Wide Majority of Americans Approve of Roe v. Wade and Disapprove of New Texas Abortion Law

Sixty percent of Americans believe the Supreme Court should uphold its 1973 decision in Roe v. Wade, which established the constitutional right to abortion. Just 27 percent believe it should be overturned.

In the run-up to oral arguments on Dec. 1 in the Supreme Court case of Dobbs v. Jackson Women’s Health Organization, a direct challenge to Roe v. Wade, a Gallup poll shows Supreme Court approval at 40 percent—the lowest number recorded since the poll first started tracking this question in August of 2000.

Texas’s Six-Week Abortion Ban In Effect for Almost Three Months—With No End in Sight

The Supreme Court has yet again declined to block Texas’s S.B. 8, the most restrictive abortion ban in history—meaning it will likely be in effect when the Court considers the upcoming Dobbs v. Jackson Women’s Health on Dec. 1, a direct challenge to Roe v. Wade.

“Though this is in one sense about abortion, it is really about much more,” the dean of Berkeley Law School Erwin Chemerinksy told Ms. “It’s about: Can the state adopt a law that blatantly violates the Constitution and then immunize itself from federal court review? … Ultimately, it’s about whether states have to follow the Constitution. It’s about the very structure of American government.”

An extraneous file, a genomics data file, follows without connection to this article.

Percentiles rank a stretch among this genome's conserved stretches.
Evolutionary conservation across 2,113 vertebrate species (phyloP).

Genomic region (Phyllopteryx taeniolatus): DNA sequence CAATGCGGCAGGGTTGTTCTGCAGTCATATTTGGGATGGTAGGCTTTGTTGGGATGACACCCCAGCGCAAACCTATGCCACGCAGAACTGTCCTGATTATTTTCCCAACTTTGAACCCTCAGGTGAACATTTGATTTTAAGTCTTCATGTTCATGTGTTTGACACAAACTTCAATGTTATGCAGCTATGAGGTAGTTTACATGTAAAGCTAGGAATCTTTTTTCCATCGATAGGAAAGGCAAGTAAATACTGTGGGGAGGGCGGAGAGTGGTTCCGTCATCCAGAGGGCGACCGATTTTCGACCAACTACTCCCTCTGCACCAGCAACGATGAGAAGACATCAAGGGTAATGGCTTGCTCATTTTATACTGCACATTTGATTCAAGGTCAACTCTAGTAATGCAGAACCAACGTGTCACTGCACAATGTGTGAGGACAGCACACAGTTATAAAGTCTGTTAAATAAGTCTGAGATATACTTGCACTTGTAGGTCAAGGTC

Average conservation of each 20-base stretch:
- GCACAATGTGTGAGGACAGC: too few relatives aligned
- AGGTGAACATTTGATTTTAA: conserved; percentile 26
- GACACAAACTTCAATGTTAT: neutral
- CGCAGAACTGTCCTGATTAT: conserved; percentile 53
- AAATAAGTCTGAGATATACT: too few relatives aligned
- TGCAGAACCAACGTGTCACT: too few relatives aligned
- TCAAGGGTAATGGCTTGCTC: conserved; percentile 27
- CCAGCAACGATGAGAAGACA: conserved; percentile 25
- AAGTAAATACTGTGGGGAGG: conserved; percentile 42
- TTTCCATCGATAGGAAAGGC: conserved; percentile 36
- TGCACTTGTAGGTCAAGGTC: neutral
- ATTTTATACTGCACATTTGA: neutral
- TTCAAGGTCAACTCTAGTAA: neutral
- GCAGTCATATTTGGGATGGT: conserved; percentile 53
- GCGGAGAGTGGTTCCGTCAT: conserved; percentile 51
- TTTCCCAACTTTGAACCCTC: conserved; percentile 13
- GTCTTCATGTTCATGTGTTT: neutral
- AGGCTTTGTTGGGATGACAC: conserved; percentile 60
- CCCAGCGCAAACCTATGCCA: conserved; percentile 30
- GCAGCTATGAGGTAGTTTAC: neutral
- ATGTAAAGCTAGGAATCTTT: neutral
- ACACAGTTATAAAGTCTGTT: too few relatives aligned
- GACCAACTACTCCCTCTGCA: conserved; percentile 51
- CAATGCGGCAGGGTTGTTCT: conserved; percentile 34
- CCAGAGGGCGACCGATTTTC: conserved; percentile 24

The Justices Have No Robes

Not only did the Supreme Court effectively render Roe v. Wade a dead letter in Texas, upsetting nearly 50 years of settled law; it also destabilized over 200 years of judicial responsibility. The Supreme Court abdicated its singular duty to protect our constitutional rights—regardless of how controversial they are.

A Vocal—and Wealthy—Minority Is Controlling Abortion Access

Conservatives have relentlessly focused on reshaping the Supreme Court for decades. And now, they’ve allowed Texas’s six-week abortion ban to stand for months because a handful of oil and gas tycoons exerted massive influence over Texas politics by funneling millions into statehouse races.

To a large extent, this stunning outcome is a story of democratic failures and the power of big money in American politics.